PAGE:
You should estimate each model described in your identification strategy in RStudio. You should notice in each of the two datasets that I have excluded a variable for log wages, so you will first have to create a log wage variable. The function in R to take the natural log of a variable X is simply “log(X)”. This section should include:

  • A SINGLE table with results from all of the models you estimated. I will discuss in class how to format the table. This table should include all of your estimates, standard errors for each estimate, number of observations, and adjusted R-squared for each model.
  • An interpretation of the coefficient estimate on your treatment variable for each model you estimate. Determine whether or not the treatment variable is significant (and at what levels) for each model.
  • Compare the estimate for your treatment variable between the models with and without controls. How did the estimate change when you included the control variables (e.g. what direction and how much)? What implications does that have for omitted variable bias from other unobserved factors?


            This section should wrap up your paper with conclusions about your research question drawn from your results and discussion about the validity of your identification strategy in uncovering the average causal effect of interest. This should include:

  • Detail what your results imply about your research question (e.g. my results imply that for each additional year of education the returns to education are…). If this has any specific implications in regards to how you motivated your research question, make sure to mention this (e.g. policy implications).
  • Discuss factors that may cause your identification strategy to fail to capture the average causal effect you are seeking. Can you think of any specific variables that you were unable to control for that may cause omitted variable bias? How could future research address this shortcoming?

Works cited:

Cite each and every source you use. Use APA formatting for works cited. For in-text citations, just use a parenthetical citation with authors name(s) and publication year.


Wage1 documentation (taken from Wooldridge package in R):


Wooldridge Source: These are data from the 1976 Current Population Survey.


A data.frame with 526 observations on 24 variables:

  • wage: average hourly earnings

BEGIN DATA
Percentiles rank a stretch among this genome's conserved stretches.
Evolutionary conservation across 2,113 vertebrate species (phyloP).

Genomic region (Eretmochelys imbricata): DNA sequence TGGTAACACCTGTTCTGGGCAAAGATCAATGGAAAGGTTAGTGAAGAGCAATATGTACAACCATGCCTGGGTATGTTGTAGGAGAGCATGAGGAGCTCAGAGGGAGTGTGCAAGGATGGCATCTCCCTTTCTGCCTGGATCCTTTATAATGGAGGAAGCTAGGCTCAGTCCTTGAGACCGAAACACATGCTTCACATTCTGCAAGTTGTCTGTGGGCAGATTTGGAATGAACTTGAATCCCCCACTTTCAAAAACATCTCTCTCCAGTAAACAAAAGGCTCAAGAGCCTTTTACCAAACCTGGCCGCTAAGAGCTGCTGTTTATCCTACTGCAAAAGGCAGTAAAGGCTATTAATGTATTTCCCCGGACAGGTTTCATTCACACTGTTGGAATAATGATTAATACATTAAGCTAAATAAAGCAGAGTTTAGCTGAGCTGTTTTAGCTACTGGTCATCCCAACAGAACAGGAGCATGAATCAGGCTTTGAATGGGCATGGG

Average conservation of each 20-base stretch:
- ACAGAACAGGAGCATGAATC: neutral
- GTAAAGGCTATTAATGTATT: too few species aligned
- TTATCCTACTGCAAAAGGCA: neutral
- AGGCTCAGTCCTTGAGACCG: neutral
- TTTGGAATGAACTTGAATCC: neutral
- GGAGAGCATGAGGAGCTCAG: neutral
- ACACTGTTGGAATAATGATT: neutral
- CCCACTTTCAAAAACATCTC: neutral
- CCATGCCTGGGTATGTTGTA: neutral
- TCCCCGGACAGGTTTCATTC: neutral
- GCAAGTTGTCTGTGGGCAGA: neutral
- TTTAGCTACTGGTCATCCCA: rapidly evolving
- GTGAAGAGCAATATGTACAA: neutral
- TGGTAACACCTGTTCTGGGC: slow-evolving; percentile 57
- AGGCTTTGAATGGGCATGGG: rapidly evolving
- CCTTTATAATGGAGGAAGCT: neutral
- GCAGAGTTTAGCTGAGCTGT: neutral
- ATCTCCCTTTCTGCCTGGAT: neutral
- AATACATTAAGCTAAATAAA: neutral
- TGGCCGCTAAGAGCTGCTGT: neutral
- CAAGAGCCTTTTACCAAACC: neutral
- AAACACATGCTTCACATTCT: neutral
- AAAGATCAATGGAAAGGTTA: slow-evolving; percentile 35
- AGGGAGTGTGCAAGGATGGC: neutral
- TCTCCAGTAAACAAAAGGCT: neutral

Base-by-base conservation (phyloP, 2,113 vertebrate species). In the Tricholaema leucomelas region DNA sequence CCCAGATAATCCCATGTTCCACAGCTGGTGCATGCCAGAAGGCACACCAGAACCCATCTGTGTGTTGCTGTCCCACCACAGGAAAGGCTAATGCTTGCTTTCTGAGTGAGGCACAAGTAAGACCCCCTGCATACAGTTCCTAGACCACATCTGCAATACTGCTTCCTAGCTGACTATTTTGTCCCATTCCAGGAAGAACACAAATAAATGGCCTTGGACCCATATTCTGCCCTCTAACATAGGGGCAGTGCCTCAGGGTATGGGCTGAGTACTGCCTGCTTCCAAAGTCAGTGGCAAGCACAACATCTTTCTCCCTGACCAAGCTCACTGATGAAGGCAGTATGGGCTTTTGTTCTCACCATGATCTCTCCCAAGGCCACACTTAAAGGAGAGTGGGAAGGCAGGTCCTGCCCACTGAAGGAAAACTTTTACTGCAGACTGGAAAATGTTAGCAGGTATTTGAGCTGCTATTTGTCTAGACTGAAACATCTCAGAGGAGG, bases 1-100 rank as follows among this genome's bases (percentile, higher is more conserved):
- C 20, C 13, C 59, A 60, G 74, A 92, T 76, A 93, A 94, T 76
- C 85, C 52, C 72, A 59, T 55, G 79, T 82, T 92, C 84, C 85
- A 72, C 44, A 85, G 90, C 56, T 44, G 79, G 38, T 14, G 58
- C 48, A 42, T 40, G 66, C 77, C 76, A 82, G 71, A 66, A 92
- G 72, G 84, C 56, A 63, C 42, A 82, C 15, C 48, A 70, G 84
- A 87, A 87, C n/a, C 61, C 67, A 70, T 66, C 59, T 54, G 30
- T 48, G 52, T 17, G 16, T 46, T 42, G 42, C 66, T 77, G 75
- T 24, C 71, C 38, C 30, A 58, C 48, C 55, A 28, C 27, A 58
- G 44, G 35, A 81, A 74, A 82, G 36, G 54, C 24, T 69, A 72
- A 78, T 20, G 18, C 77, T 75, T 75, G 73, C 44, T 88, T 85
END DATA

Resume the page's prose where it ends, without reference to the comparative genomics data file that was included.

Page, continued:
• educ: years of education
  • exper: years potential experience, defined as [Age-educ-6]
  • tenure: years with current employer
  • nonwhite: =1 if nonwhite
  • female: =1 if female
  • married: =1 if married
  • numdep: number of dependents
  • smsa: =1 if live in SMSA
  • northcen: =1 if live in north central U.S
  • south: =1 if live in southern region
  • west: =1 if live in western region
  • construc: =1 if work in construc. indus.
  • ndurman: =1 if in nondur. manuf. indus.
  • trcommpu: =1 if in trans, commun, pub ut
  • trade: =1 if in wholesale or retail
  • services: =1 if in services indus.
  • profserv: =1 if in prof. serv. indus.
  • profocc: =1 if in profess. occupation
  • clerocc: =1 if in clerical occupation
  • servocc: =1 if in service occupation



wage2 documentation:


Wooldridge Source: M. Blackburn and D. Neumark (1992), “Unobserved Ability, Efficiency Wages, and Interindustry Wage Differentials,” Quarterly Journal of Economics 107, 1421-1436. Professor Neumark kindly provided the data, of which I used just the data for 1980.


A data.frame with 935 observations on 17 variables:

  • wage:monthly earnings
  • hours:average weekly hours
  • IQ:IQ score
  • KWW:knowledge of world work score
  • educ:years of education
  • exper:years of work experience
  • tenure:years with current employer
  • age:age in years
  • married:=1 if married
  • black:=1 if black
  • south:=1 if live in south
  • urban:=1 if live in SMSA
  • sibs:number of siblings
  • brthord:birth order
  • meduc:mother’s education
  • feduc:father’s education